Best practices for daily routines.
Completing the development stage of a printed circuit board (PCB) design and handing it to manufacturing should be the proverbial passing of the torch, the moment that signals the final stages of a design’s lifecycle. But what happens when the PCB design is flawed or missing a necessary component? What happens if incomplete files are released to production, resulting in a nonconforming PCB, or the PCBs are degraded in the field? These common missteps force engineers to either backtrack the design layout itself or the documentation they painstakingly worked to produce, with either scenario prompting extensive rework or delay.
Unfortunately, these scenarios are all too common for many engineers.
Navigating the post-design stage can be tricky, and it’s easy to unintentionally create stumbling blocks in the process. If the proper methods for maintaining PCB design data aren’t utilized or structured in a way that can be easily interpreted by production, engineers run the risk of compromising the entire design’s manufacturability. Mistakes made during the actual development process can have similarly detrimental effects.
Is there a general rule of thumb when it comes to maneuvering the development and production stages of PCB design and making sure every specification is well documented? The good news is there are practical, applicable guidelines to follow for transitioning into the fabrication, assembly and production stages of a design.
Let’s start with the foundation, the design process. What’s the key to designing a board that’s realistic on paper and manufacturable, functional and reliable in physical form? When starting a design, it’s easy to leave the PCB design guidelines as an afterthought, as engineers spend most of their time focusing on the circuit design and component selections. But at the end of the day, not providing ample time and focused effort on the PCB can lead to a design that translates poorly from the digital domain to physical reality, and could ultimately become troublesome for the manufacturer to fabricate.
Fine-tuning component placement. The component placement stage of the PCB layout process is both an art and a science, requiring strategic consideration about the prime real estate available on a board. And while this process can be challenging, how components are placed will determine how easy the board is to manufacture, in addition to how well it meets the original design requirements. Several specific guidelines include:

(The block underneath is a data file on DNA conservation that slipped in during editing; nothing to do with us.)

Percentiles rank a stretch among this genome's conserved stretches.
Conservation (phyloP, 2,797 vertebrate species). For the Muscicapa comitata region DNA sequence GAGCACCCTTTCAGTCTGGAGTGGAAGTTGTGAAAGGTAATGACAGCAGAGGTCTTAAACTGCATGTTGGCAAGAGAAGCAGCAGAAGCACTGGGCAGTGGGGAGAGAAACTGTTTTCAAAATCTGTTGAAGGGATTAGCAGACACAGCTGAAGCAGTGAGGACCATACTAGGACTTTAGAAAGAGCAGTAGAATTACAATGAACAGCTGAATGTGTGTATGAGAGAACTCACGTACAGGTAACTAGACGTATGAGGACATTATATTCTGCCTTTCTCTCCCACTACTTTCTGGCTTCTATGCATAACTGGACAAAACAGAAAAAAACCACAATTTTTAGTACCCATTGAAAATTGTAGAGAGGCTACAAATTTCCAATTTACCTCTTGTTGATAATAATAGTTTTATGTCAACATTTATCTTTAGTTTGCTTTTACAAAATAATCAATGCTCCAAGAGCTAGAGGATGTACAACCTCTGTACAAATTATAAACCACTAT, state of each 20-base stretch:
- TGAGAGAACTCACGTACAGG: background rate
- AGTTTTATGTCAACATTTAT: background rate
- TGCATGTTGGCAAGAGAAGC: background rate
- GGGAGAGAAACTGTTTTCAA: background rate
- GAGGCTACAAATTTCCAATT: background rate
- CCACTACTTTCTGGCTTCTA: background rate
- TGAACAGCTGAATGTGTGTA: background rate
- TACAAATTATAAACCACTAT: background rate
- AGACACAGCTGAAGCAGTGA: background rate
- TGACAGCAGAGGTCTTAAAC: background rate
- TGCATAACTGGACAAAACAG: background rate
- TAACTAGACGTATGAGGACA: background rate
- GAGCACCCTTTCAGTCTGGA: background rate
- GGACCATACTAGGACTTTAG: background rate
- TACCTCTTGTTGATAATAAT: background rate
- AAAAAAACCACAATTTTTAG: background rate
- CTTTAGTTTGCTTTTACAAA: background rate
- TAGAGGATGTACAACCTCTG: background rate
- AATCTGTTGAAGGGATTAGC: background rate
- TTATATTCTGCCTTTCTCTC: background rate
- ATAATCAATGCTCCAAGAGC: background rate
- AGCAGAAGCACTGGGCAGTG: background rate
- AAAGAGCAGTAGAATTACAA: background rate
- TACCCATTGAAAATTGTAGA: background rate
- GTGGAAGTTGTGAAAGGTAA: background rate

- Orientation. Orient similar components in the same direction, as this will help with an efficient and error-free soldering process (FIGURE 1).
- Placement. Avoid placing components on the solder side of a board that would rest behind plated through-hole (PTH) components.
- Organization. Place all surface mount (SMT) components on the same side of the board, and all PTH components on the top side of the board to minimize the number of assembly steps (FIGURE 2).
Figure 1. Good orientation for chip components (left) and poor orientation for chip components (right).
Figure 2. Good placement for components (left) and poor placement for components (right).
One final PCB design guideline to keep in mind: when using mixed-technology components (through-hole and surface mount components), manufacturers might require an extra process to assemble the board, which will add to the overall costs.
Power, ground and signal trace placement. Once the components have been situated on a board, the next step is to route the power, ground and signal traces to ensure the signals have a clear and distinct path of travel. Here are some important things to keep in mind for this stage of the layout process:
It’s always recommended to have the power and ground planes internal to the board, symmetrical and centered. This will help prevent the board from bending, which will also affect whether the components are properly positioned. To power the integrated circuits (ICs), use common rails for each supply, ensure there are solid and wide traces, and also avoid daisy-chaining power lines from part to part.